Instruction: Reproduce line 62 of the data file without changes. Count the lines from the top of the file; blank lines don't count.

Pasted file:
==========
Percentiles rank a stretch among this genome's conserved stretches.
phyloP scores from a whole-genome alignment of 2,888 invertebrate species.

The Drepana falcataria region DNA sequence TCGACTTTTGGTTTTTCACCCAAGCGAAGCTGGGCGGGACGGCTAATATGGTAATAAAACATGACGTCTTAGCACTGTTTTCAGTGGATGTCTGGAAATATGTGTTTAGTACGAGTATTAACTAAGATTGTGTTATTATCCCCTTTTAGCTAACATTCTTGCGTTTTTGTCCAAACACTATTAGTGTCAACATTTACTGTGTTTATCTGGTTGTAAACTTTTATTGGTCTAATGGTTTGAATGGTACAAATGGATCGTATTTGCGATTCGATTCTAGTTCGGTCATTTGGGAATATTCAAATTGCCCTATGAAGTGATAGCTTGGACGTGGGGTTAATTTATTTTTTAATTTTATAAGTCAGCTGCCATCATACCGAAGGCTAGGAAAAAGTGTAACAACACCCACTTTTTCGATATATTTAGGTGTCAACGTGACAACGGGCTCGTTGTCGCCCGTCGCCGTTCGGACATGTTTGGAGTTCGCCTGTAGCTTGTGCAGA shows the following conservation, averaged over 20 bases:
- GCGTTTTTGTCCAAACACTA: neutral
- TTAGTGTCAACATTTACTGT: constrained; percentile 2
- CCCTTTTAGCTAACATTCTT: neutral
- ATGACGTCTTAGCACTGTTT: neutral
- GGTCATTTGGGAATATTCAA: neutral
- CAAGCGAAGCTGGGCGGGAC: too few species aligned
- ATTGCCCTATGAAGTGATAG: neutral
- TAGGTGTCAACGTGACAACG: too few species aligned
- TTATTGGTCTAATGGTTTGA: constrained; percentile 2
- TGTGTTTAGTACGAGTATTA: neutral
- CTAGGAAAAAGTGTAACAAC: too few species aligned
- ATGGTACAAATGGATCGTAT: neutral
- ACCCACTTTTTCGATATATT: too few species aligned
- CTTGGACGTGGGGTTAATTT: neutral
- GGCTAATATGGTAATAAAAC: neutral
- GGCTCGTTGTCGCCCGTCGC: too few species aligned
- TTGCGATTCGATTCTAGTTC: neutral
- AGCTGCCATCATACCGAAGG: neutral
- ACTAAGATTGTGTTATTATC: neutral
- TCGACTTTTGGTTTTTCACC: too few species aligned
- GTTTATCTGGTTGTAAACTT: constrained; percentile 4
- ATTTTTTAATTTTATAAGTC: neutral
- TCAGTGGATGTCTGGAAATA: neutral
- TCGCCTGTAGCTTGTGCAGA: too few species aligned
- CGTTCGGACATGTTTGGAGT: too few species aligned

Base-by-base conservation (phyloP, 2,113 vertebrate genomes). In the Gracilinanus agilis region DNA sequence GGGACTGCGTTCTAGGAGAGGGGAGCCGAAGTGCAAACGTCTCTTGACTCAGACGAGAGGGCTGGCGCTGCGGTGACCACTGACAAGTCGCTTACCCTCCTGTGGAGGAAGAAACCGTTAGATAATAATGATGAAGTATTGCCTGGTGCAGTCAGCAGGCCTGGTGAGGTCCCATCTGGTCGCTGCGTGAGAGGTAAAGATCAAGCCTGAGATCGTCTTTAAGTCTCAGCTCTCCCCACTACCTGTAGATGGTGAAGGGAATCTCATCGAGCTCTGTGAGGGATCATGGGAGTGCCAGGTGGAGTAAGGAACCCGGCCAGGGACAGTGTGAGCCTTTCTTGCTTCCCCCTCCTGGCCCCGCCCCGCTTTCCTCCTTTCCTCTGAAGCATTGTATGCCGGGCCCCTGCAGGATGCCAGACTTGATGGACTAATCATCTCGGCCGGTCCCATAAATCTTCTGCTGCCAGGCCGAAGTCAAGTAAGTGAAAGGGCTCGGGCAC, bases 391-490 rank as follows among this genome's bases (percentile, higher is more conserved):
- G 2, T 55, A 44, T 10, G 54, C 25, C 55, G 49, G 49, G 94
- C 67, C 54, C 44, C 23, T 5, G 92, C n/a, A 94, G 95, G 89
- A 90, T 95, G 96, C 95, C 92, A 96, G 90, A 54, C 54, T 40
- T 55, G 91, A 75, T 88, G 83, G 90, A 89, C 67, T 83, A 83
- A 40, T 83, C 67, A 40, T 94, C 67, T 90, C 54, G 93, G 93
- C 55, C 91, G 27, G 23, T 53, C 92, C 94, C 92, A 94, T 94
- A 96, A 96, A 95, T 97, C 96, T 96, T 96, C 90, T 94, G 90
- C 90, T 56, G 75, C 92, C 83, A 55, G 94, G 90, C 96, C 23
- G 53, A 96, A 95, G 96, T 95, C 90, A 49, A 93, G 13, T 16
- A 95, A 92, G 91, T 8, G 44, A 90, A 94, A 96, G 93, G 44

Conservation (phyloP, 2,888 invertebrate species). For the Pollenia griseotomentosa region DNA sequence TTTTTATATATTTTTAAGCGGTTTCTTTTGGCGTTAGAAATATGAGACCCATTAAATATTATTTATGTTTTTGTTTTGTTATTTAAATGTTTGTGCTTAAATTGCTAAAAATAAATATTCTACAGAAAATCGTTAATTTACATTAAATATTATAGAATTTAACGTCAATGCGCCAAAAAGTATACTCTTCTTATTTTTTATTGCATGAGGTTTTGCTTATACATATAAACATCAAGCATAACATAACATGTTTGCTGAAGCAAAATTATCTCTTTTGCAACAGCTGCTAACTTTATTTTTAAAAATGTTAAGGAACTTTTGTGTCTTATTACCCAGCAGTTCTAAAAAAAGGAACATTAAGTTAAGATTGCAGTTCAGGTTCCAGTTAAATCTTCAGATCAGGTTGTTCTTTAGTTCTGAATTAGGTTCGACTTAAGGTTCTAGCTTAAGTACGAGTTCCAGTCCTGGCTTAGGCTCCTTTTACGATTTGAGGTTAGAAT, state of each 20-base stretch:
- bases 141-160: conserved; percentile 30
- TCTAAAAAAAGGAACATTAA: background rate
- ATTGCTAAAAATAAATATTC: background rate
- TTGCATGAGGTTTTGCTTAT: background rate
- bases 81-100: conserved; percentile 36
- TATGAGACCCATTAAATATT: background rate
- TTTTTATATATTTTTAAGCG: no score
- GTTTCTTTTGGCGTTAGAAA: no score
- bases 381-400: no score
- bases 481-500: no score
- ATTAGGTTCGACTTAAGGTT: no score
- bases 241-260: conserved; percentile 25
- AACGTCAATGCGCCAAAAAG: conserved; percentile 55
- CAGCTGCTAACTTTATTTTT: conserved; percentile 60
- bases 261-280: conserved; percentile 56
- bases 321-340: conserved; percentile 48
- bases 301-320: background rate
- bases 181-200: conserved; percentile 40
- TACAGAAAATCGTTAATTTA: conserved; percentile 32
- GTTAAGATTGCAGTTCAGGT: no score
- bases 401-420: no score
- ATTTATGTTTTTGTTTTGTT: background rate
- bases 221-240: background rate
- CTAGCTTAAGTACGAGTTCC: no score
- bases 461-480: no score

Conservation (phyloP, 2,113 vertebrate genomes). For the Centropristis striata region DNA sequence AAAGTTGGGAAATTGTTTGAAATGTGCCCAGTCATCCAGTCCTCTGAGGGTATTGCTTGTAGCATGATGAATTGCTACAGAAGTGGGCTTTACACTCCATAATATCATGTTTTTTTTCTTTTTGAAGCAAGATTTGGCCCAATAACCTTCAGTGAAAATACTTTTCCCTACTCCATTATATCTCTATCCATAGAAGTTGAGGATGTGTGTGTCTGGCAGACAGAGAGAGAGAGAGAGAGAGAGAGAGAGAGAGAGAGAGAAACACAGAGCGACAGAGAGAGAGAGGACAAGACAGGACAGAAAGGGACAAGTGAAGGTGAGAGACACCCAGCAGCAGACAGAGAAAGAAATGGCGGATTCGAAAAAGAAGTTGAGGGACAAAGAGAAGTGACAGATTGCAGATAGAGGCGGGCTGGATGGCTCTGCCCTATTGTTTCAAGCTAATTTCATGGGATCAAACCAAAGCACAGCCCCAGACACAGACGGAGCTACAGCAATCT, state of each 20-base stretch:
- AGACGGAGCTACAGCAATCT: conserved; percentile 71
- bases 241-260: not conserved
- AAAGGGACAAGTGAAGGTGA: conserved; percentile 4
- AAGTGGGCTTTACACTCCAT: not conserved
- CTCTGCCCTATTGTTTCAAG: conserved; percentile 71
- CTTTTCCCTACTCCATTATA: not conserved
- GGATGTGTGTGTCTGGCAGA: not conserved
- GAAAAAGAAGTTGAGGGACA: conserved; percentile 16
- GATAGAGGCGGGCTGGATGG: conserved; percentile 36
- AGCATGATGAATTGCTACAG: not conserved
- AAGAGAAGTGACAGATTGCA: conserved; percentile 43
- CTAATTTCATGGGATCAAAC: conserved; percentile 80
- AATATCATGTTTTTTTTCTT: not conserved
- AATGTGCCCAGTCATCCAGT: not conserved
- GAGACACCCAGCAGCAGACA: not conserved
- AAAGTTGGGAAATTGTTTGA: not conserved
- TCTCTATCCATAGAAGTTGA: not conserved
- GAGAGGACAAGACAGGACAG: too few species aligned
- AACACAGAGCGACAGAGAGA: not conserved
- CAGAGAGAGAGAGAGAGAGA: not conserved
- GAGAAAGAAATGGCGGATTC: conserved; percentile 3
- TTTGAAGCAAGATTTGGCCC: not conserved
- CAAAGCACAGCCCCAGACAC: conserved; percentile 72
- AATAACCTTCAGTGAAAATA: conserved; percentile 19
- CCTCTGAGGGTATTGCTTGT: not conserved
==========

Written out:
- ATTTATGTTTTTGTTTTGTT: background rate